Political Hobbyism and Political Power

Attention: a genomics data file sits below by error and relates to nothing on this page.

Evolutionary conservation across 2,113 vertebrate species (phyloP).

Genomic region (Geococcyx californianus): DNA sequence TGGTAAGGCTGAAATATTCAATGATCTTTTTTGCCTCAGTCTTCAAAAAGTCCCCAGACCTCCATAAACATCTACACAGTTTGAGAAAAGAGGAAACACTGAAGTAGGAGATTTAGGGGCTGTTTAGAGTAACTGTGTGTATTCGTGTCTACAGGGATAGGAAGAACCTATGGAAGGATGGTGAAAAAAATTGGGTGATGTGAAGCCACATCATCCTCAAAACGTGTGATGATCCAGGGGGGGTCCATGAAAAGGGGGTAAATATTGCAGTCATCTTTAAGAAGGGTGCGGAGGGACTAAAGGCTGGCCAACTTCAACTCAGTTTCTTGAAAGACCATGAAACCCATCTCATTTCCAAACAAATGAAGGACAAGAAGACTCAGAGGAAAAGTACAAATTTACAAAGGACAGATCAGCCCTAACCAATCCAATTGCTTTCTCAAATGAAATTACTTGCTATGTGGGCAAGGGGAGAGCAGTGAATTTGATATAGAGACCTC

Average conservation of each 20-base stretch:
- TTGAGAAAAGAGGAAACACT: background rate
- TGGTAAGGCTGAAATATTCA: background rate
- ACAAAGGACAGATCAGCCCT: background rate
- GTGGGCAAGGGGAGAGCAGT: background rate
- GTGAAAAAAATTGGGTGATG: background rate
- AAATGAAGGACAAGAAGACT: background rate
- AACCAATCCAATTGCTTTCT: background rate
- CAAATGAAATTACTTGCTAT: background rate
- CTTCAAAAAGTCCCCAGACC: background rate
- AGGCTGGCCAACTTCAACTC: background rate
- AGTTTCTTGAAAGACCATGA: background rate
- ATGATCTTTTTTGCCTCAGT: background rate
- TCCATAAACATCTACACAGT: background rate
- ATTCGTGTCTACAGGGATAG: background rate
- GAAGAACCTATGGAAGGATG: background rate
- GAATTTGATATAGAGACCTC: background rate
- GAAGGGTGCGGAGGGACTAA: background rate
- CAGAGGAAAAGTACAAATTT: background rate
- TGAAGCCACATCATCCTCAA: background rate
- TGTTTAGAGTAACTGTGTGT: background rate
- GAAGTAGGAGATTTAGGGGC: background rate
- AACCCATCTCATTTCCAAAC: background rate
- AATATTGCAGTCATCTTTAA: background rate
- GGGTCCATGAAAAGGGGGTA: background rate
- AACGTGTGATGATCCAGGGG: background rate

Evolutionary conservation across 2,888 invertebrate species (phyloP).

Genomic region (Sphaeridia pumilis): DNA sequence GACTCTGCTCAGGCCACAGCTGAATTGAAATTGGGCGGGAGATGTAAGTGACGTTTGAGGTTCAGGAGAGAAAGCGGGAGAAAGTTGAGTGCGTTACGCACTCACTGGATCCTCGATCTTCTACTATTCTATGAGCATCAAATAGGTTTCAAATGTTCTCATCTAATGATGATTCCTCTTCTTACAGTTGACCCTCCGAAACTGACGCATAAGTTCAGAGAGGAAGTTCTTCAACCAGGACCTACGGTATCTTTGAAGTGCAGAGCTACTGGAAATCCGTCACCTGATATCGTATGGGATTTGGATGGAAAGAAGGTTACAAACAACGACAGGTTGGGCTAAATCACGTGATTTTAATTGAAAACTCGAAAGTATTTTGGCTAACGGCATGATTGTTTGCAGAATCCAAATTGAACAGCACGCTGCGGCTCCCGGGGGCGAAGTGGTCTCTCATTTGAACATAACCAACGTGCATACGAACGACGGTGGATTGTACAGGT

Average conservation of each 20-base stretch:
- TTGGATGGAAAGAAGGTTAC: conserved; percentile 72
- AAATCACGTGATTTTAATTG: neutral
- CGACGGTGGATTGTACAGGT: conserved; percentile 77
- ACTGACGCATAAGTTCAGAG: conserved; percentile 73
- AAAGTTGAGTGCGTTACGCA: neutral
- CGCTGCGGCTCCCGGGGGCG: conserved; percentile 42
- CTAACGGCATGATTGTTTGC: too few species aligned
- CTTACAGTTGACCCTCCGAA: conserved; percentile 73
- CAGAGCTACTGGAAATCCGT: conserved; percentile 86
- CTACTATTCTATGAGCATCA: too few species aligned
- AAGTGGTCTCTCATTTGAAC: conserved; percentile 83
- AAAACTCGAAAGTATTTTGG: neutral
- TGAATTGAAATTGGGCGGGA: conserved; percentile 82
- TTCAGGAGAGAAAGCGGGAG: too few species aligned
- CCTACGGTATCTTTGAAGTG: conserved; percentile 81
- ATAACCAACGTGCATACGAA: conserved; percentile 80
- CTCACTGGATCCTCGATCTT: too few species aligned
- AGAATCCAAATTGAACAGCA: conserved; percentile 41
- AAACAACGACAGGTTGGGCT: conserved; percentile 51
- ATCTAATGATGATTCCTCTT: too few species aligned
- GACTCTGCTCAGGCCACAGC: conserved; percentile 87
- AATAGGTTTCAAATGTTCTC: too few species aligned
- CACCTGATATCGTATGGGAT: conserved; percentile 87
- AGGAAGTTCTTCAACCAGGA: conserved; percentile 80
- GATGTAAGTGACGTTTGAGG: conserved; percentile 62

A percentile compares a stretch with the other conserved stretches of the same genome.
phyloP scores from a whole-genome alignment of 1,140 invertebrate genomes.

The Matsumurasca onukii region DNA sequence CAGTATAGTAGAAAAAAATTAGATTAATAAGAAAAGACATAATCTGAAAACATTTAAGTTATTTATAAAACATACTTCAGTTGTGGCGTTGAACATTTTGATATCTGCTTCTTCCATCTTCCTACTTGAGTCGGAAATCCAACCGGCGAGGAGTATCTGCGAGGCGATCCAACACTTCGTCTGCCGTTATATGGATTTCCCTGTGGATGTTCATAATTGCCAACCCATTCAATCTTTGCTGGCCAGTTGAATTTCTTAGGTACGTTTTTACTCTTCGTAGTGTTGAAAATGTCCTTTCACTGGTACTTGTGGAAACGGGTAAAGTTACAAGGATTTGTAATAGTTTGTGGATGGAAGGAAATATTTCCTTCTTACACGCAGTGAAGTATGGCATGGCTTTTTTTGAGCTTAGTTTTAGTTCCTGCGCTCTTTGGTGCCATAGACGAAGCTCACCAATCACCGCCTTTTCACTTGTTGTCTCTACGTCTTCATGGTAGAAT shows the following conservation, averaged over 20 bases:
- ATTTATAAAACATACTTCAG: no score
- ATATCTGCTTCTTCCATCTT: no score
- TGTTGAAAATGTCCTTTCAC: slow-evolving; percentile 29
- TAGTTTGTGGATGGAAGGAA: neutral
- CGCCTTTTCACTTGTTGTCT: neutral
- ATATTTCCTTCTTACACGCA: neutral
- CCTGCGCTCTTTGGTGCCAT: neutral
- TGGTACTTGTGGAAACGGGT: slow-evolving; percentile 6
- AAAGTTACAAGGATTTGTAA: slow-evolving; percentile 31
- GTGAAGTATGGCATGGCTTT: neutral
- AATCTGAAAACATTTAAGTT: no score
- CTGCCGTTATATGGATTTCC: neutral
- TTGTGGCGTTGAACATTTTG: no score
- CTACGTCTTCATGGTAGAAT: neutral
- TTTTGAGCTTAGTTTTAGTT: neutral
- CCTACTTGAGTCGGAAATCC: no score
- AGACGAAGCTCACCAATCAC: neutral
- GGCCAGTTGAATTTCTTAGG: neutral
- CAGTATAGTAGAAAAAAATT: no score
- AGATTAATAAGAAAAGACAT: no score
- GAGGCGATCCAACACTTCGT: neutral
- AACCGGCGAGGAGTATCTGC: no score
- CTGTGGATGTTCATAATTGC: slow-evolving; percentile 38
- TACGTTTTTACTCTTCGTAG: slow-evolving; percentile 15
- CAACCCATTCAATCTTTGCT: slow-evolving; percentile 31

What are ordinary “engaged” citizens doing when they’re doing politics? That’s the motivating question at the heart of my new book, Politics is for Power: How to Move Beyond Political Hobbyism, Take Action, and Make Real Change (Scribner, coming January 14, 2020). Summarizing original research as well as a wide range of behavioral work in the discipline, I articulate a theory of political hobbyism. About a third of US residents say they spend hours a day on politics, but nearly all of that time is spent satisfying emotional needs and intellectual curiosities. Power is the topic of their intrigue, but not the goal of their actions. Through analysis of news consumption, voting, online activism, campaign contributions, and partisanship, I describe the phenomenon of political hobbyism. I argue both that this non-power-seeking form of engagement has risen over time and that it is harmful to the political process. I also describe alternatives to political hobbyism; specifically, the book showcases seven volunteer organizers who, in different ways, engage in politics to achieve concrete goals. The book addresses a lay audience, but to political scientists it offers a new paradigm for thinking about a range of common political behaviors and attitudes. The book also seeks to refocus the study of American mass political behavior around the segment of the mass public that is actually doing politics.